Thy Kingdom Come – Day 7

Day 7


Revelation 2:9 

‘I know your affliction and your poverty, even though you are rich.’ 

It is a wonderful thing when a child tells you their first joke. Perhaps they learned it at school and they have been practising it over and over again in their heads until they get home and can tell everyone else in the family! They laugh every time they tell it. Their family does too… even if it is one they have heard before. The fact that they already know the story doesn’t stop them listening intently and receiving it as if for the first time. It is all about the relationship. 

When we pray, whether for ourselves, our friends or the huge issues of the nations – hunger, war, climate change, or poverty – we are not telling the Lord something He does not already know. We cannot surprise Him but He loves the relationship and in the conversation and the silence we find our minds, hearts and wills become more aligned to the love and plan of God. 

It was like that for the church in Smyrna in today’s verse. They lived in the most beautiful city, but its beauty was a backdrop for idol-worship and persecution of Christians. The idols today may take different forms – political ideas, what celebrities think, peer-group pressure – but the persecution of Christians is more prevalent today than at any time in history.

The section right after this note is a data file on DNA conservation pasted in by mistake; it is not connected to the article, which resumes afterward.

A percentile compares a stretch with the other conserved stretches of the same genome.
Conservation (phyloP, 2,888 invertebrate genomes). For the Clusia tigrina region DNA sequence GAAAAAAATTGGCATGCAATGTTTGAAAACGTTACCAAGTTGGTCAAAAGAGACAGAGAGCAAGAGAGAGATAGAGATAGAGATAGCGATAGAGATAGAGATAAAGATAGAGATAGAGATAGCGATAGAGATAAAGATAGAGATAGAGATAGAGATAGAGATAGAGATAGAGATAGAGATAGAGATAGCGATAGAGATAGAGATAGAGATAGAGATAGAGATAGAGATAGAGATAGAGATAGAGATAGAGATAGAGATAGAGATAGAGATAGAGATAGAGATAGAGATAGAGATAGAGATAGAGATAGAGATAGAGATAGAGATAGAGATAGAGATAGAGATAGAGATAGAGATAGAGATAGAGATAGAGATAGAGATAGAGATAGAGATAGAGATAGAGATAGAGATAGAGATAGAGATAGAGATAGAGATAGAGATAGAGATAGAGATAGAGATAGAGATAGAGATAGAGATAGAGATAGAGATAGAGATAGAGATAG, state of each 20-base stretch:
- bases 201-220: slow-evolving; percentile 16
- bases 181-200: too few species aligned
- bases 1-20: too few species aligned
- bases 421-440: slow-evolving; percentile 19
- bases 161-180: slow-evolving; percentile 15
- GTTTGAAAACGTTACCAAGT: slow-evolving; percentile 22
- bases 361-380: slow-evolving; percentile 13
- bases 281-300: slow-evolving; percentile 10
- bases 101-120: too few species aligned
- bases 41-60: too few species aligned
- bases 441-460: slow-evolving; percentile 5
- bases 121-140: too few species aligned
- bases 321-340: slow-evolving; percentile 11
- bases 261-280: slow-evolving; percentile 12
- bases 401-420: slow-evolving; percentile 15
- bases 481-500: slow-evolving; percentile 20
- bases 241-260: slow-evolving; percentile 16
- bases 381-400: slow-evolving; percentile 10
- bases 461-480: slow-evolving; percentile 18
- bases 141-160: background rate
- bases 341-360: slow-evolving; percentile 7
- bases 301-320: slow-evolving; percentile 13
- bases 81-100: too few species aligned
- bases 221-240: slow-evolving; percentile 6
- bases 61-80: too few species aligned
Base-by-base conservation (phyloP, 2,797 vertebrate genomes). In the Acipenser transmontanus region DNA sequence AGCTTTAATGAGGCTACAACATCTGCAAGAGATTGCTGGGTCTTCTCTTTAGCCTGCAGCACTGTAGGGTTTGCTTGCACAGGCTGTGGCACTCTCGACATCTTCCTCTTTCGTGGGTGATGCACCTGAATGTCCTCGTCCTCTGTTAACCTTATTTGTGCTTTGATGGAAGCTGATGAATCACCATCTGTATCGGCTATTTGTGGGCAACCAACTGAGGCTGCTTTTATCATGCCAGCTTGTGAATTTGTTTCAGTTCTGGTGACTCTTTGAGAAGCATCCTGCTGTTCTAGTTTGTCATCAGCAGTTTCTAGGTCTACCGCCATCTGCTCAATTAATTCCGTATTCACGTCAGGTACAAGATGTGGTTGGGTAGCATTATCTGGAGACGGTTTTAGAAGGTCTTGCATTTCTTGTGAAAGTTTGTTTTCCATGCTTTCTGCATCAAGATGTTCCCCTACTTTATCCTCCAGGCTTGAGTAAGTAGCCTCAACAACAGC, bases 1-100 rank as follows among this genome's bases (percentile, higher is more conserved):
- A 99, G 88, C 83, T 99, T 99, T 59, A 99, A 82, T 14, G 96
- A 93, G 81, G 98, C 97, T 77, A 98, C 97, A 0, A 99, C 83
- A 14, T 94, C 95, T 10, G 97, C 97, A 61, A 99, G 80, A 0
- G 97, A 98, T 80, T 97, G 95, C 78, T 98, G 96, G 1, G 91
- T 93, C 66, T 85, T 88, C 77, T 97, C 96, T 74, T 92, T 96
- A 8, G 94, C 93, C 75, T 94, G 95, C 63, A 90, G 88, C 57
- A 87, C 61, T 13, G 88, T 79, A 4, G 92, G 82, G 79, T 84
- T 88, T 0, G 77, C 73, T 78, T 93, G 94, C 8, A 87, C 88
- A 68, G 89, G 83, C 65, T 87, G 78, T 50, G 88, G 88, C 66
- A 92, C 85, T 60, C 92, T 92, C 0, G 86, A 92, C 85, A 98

So when we share our difficulties with the Lord we share our pressures, failures and fears with our brothers and sisters down the centuries and across the world. 

What we find is that the Lord reminds us of our riches. 

Ultimate power is not wielded by armies or politicians; it rests with our loving heavenly Father who never forgets us for a second. He is the Father who knows everything there is to know about us and who, if we have believed in Jesus, will see us through whatever this life throws at us and then welcome us into the glory of heaven forever. 

It was true for Christians in Smyrna two thousand years ago and it is true for us now. As well as praying for your five today, hold before God those who really suffer for their faith in Jesus and whom one day we will meet in glory. Let us remember that God understands what they have gone through, and let us continue to stand on that assurance that He also knows all that we go through. The Lord hears our prayers, and He answers them all with a ‘yes’, ‘no’ or ‘wait’. 

When we tell Him of our doubts and how aware we are of our own sin, He reminds us that Jesus is the way, the truth and the life, and that His forgiveness is free and full. When we tell Him how powerless we feel, He reminds us of the dynamic power of the Holy Spirit. 

When we bring our five friends to him and say that we do not know how to share Jesus with them, He reminds us that he has promised to give us the words and that there is no greater sermon than a Christ-like life. 

Bishop of Rutana and his wife in Rutana Diocese, BurundiBishop of Rutana & his wife in Rutana Diocese, Burundi